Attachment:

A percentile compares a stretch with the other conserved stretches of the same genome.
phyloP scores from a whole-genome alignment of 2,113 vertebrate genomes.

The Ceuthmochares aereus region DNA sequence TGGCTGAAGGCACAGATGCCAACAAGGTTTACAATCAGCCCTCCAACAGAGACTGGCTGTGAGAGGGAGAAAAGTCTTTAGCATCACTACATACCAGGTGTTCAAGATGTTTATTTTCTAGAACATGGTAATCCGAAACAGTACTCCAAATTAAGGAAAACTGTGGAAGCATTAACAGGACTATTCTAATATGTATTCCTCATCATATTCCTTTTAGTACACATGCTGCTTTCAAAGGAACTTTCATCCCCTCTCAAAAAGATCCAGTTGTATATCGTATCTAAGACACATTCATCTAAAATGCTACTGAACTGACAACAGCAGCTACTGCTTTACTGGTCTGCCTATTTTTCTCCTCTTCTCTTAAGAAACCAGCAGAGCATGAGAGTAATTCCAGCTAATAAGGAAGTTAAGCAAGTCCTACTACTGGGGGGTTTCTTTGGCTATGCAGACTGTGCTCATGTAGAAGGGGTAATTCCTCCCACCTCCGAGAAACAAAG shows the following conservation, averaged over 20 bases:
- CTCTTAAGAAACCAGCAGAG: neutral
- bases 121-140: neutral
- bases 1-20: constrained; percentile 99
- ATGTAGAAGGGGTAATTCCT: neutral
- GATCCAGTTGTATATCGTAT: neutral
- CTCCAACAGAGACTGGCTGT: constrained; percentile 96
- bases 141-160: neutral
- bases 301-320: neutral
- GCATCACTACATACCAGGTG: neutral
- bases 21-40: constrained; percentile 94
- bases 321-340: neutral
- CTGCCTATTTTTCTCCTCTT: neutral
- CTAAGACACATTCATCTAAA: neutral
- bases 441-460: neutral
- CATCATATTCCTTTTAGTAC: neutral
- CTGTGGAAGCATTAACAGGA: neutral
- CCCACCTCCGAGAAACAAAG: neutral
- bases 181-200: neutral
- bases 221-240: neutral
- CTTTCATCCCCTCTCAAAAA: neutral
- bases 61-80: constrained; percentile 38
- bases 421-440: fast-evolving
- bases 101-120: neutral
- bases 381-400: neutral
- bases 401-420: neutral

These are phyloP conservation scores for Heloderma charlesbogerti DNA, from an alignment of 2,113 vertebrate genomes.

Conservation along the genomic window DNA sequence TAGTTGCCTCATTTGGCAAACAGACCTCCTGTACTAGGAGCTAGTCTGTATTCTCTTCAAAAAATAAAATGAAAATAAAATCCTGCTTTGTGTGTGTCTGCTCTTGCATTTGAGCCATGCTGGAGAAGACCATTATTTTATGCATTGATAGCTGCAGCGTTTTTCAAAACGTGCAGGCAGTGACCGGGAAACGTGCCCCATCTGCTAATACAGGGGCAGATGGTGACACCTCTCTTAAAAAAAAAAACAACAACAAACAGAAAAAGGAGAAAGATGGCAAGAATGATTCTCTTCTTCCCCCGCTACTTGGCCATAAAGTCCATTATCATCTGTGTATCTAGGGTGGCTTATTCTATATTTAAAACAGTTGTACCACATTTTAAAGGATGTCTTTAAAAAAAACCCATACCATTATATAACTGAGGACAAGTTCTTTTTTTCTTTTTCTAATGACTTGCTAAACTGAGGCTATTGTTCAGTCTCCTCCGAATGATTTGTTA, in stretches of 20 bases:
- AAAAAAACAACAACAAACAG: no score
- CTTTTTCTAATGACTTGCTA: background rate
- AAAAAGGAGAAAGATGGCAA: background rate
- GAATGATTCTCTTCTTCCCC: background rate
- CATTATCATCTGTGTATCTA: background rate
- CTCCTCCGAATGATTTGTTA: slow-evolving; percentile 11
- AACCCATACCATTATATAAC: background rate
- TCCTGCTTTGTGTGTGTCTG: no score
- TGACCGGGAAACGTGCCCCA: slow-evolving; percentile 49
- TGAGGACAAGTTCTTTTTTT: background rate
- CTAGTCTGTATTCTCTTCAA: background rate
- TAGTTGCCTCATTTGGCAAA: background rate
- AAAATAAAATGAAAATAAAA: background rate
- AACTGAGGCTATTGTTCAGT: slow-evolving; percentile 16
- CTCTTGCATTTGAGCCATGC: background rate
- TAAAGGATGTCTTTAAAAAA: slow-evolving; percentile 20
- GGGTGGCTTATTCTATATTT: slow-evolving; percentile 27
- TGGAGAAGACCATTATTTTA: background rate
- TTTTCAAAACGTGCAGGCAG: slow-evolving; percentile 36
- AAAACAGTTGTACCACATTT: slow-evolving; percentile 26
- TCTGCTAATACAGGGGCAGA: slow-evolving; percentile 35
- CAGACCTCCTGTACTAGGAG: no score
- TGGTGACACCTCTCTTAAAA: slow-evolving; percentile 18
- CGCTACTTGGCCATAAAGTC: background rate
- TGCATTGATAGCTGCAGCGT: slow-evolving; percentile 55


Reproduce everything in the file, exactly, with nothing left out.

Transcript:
A percentile compares a stretch with the other conserved stretches of the same genome.
phyloP scores from a whole-genome alignment of 2,113 vertebrate genomes.

The Ceuthmochares aereus region DNA sequence TGGCTGAAGGCACAGATGCCAACAAGGTTTACAATCAGCCCTCCAACAGAGACTGGCTGTGAGAGGGAGAAAAGTCTTTAGCATCACTACATACCAGGTGTTCAAGATGTTTATTTTCTAGAACATGGTAATCCGAAACAGTACTCCAAATTAAGGAAAACTGTGGAAGCATTAACAGGACTATTCTAATATGTATTCCTCATCATATTCCTTTTAGTACACATGCTGCTTTCAAAGGAACTTTCATCCCCTCTCAAAAAGATCCAGTTGTATATCGTATCTAAGACACATTCATCTAAAATGCTACTGAACTGACAACAGCAGCTACTGCTTTACTGGTCTGCCTATTTTTCTCCTCTTCTCTTAAGAAACCAGCAGAGCATGAGAGTAATTCCAGCTAATAAGGAAGTTAAGCAAGTCCTACTACTGGGGGGTTTCTTTGGCTATGCAGACTGTGCTCATGTAGAAGGGGTAATTCCTCCCACCTCCGAGAAACAAAG shows the following conservation, averaged over 20 bases:
- CTCTTAAGAAACCAGCAGAG: neutral
- bases 121-140: neutral
- bases 1-20: constrained; percentile 99
- ATGTAGAAGGGGTAATTCCT: neutral
- GATCCAGTTGTATATCGTAT: neutral
- CTCCAACAGAGACTGGCTGT: constrained; percentile 96
- bases 141-160: neutral
- bases 301-320: neutral
- GCATCACTACATACCAGGTG: neutral
- bases 21-40: constrained; percentile 94
- bases 321-340: neutral
- CTGCCTATTTTTCTCCTCTT: neutral
- CTAAGACACATTCATCTAAA: neutral
- bases 441-460: neutral
- CATCATATTCCTTTTAGTAC: neutral
- CTGTGGAAGCATTAACAGGA: neutral
- CCCACCTCCGAGAAACAAAG: neutral
- bases 181-200: neutral
- bases 221-240: neutral
- CTTTCATCCCCTCTCAAAAA: neutral
- bases 61-80: constrained; percentile 38
- bases 421-440: fast-evolving
- bases 101-120: neutral
- bases 381-400: neutral
- bases 401-420: neutral

These are phyloP conservation scores for Heloderma charlesbogerti DNA, from an alignment of 2,113 vertebrate genomes.

Conservation along the genomic window DNA sequence TAGTTGCCTCATTTGGCAAACAGACCTCCTGTACTAGGAGCTAGTCTGTATTCTCTTCAAAAAATAAAATGAAAATAAAATCCTGCTTTGTGTGTGTCTGCTCTTGCATTTGAGCCATGCTGGAGAAGACCATTATTTTATGCATTGATAGCTGCAGCGTTTTTCAAAACGTGCAGGCAGTGACCGGGAAACGTGCCCCATCTGCTAATACAGGGGCAGATGGTGACACCTCTCTTAAAAAAAAAAACAACAACAAACAGAAAAAGGAGAAAGATGGCAAGAATGATTCTCTTCTTCCCCCGCTACTTGGCCATAAAGTCCATTATCATCTGTGTATCTAGGGTGGCTTATTCTATATTTAAAACAGTTGTACCACATTTTAAAGGATGTCTTTAAAAAAAACCCATACCATTATATAACTGAGGACAAGTTCTTTTTTTCTTTTTCTAATGACTTGCTAAACTGAGGCTATTGTTCAGTCTCCTCCGAATGATTTGTTA, in stretches of 20 bases:
- AAAAAAACAACAACAAACAG: no score
- CTTTTTCTAATGACTTGCTA: background rate
- AAAAAGGAGAAAGATGGCAA: background rate
- GAATGATTCTCTTCTTCCCC: background rate
- CATTATCATCTGTGTATCTA: background rate
- CTCCTCCGAATGATTTGTTA: slow-evolving; percentile 11
- AACCCATACCATTATATAAC: background rate
- TCCTGCTTTGTGTGTGTCTG: no score
- TGACCGGGAAACGTGCCCCA: slow-evolving; percentile 49
- TGAGGACAAGTTCTTTTTTT: background rate
- CTAGTCTGTATTCTCTTCAA: background rate
- TAGTTGCCTCATTTGGCAAA: background rate
- AAAATAAAATGAAAATAAAA: background rate
- AACTGAGGCTATTGTTCAGT: slow-evolving; percentile 16
- CTCTTGCATTTGAGCCATGC: background rate
- TAAAGGATGTCTTTAAAAAA: slow-evolving; percentile 20
- GGGTGGCTTATTCTATATTT: slow-evolving; percentile 27
- TGGAGAAGACCATTATTTTA: background rate
- TTTTCAAAACGTGCAGGCAG: slow-evolving; percentile 36
- AAAACAGTTGTACCACATTT: slow-evolving; percentile 26
- TCTGCTAATACAGGGGCAGA: slow-evolving; percentile 35
- CAGACCTCCTGTACTAGGAG: no score
- TGGTGACACCTCTCTTAAAA: slow-evolving; percentile 18
- CGCTACTTGGCCATAAAGTC: background rate
- TGCATTGATAGCTGCAGCGT: slow-evolving; percentile 55